Los Angeles, California—Kenny, 17, came home from school one day to find all of his belongings packed by the door. His parents had gone through his computer and found that their son had been accessing gay websites on the Internet.
"If you're going to be that type of person, you're no longer welcome in our home," Kenny's parents said. "If you're going to be gay, we'd rather you be dead."
Grabbing his bags, Kenny immediately traveled from his mid-west home to the Los Angeles LGBT Center, whose website had been one he had visited. There he was welcomed with open arms. Now, as a graduate of the center's transitional living program, Kenny has built a new family structure and learned to live on his own.
Kenny is just one of the 250,000 client visits the Center receives every year.
Founded in 1971, the Los Angeles LGBT Center offers a plethora of services, including HIV/AIDS treatment, housing and support programs for homeless LGBT youth, legal services, and an addiction recovery program.
Though the center receives governmental grants, they still must raise over $11 million every year to remain operational. The Center had a solid fundraising program in place with a major gift program, a planned giving program, corporate sponsorships, foundation grants, and a variety of special events.
"We just felt that we needed to give our major gifts program a little kick start," says Bart Verry, director of development. "Once we started thinking about a capital campaign, and wanting to look beyond just our annual giving base for our major gifts, we realized that [Benevon] would be a really wonderful model for us to do that."
Verry says that initially board members were reluctant to adopt the Benevon Model.
"A lot of the board members had been complaining, 'I've exhausted my address book,' 'I don't know who else to contact,'" Verry says.
The team conducted tours for those who wanted to learn more about the center, but Verry says they lacked a process. That was what he focused on when he pitched Benevon to the board.
"We thought that this would be a really wonderful way to structure our tour program, and give other people an opportunity to invite people and figure out a way to introduce them to the Center without having to ask them for money initially. And that's really where I sold them I think," he says.
Soon afterward, Verry and his team attended a training session.
"Immediately they all fell in love," Verry says. "It was like an a-ha moment."
Embracing the Benevon Model, the center conducted thirty-eight Point of Entry tours during their first year, far exceeding the amount that the model requires.
During the tour, visitors see the medical clinic and the homeless youth program, two programs that elicit strong reactions.
"So many people have no idea that we house twenty-four homeless youth in our office building," Verry says.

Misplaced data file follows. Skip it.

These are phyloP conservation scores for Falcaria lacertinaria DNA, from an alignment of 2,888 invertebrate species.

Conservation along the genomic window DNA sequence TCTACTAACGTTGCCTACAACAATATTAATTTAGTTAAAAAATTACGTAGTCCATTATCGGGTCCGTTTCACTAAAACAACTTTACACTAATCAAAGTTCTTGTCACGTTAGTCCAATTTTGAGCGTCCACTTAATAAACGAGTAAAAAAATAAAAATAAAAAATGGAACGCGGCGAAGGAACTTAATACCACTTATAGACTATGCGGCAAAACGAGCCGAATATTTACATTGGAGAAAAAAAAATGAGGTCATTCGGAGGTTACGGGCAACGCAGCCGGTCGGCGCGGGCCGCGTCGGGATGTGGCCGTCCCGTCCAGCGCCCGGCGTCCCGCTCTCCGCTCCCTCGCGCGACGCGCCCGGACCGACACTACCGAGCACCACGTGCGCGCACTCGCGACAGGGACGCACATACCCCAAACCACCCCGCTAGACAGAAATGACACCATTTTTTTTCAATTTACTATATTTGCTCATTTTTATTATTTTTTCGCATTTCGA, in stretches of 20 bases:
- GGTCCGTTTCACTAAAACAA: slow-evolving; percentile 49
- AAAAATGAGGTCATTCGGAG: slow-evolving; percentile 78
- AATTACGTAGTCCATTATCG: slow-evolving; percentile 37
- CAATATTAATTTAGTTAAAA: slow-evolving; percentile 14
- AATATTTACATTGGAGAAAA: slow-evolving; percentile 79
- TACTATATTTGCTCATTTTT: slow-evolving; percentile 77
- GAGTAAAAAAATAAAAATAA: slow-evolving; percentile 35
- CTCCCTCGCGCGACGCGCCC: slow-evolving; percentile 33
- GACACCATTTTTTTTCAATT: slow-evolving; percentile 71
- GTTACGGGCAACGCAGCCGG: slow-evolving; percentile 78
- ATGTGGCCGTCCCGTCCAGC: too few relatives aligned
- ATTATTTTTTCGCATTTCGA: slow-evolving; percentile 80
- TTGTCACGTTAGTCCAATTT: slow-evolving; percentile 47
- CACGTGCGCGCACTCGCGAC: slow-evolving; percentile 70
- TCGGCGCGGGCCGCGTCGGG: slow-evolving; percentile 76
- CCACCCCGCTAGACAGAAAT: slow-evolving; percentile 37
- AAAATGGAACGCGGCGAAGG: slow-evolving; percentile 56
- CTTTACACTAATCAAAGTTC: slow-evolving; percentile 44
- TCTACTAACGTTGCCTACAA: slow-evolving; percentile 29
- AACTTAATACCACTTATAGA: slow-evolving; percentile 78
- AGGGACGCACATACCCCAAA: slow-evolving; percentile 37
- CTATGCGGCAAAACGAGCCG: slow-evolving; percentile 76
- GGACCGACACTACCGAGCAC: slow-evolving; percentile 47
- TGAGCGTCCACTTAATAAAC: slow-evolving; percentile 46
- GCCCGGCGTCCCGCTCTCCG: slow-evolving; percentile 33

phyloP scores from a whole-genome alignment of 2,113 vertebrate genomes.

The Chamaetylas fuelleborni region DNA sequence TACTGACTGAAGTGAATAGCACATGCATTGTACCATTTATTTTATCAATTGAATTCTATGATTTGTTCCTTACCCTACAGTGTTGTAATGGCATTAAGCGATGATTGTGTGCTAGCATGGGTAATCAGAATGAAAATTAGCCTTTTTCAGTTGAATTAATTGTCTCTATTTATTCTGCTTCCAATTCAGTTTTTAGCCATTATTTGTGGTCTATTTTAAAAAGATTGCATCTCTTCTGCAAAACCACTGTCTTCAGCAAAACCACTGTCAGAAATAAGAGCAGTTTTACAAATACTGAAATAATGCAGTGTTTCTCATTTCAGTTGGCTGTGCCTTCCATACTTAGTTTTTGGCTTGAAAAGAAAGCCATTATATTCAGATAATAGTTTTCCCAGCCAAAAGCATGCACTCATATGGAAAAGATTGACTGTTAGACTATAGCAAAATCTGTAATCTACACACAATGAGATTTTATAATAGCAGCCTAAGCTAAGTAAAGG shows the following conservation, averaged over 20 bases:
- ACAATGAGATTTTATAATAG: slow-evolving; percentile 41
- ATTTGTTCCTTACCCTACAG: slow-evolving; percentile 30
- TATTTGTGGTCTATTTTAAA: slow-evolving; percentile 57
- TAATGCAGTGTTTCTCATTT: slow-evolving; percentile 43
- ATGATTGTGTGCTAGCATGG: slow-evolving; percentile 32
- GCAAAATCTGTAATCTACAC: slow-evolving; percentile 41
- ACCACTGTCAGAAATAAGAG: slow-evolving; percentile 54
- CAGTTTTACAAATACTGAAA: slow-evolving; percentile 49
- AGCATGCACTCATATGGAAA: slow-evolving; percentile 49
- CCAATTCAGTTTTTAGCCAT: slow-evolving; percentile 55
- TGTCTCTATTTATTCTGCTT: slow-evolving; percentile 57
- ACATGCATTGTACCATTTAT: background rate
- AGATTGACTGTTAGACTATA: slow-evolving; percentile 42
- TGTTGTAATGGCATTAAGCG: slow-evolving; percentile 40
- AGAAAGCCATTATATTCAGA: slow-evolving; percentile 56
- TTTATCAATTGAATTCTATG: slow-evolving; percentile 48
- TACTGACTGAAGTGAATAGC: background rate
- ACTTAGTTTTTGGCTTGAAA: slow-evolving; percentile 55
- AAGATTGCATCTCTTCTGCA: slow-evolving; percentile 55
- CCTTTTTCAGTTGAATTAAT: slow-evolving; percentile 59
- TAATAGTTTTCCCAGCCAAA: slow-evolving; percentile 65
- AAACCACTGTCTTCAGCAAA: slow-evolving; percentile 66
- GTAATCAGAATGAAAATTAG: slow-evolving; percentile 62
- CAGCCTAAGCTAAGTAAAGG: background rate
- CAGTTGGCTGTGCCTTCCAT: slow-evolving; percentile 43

The center's CEO is heavily involved in the tours, acting as one of the tour guides.
"She is very involved in our community—she's sort of a celebrity in the LGBT community—and for people to have a one-hour time slot where they're interacting with her is extremely powerful," Verry says.
Verry was unsure about the best time to hold an Ask Event in L.A., and settled on a Wednesday at noon. His team was extremely pleased to see 300 people in attendance that day. Everyone was affected by the testimonials shared at the event, and they responded by donating a combined $450,000.
Verry says that his team is starting the process of their new capital campaign. He is confident that Benevon will play a pivotal role in enabling the Center to reach their goals by helping to identify potential major donors.
"Beyond money, this is a really great PR system for us," Verry says, adding that his team has shifted their focus from securing Table Captains to establishing Ambassadors.
Benevon has also overlapped into one of the Center's other major fundraising events, the AIDS/LifeCycle. Verry says that around 1,000 riders from the Southern California area participate in the event every year.
"We advertise the Points of Entry to them, saying, 'Come and learn about the Center so that you can become a better fundraiser for the people that you are asking to support you,'" he says.
Many riders accepted the invitation to come on a tour, which Verry says was extremely helpful for them.
"It's hard to quantify that, but I know it helped them tell a better story when they went out to their potential supporters."
Verry says that as the economy has declined, there has been a drastic rise in the number of people seeking the Center's services, including significantly more homeless youth, HIV/AIDS patients needing assistance to afford their medications, and seniors.
"We are very, very concerned about never turning anybody away, regardless of our financial situation," Verry says. "[Benevon] has helped us have that cushion to continue offering our high level of service without interruption."
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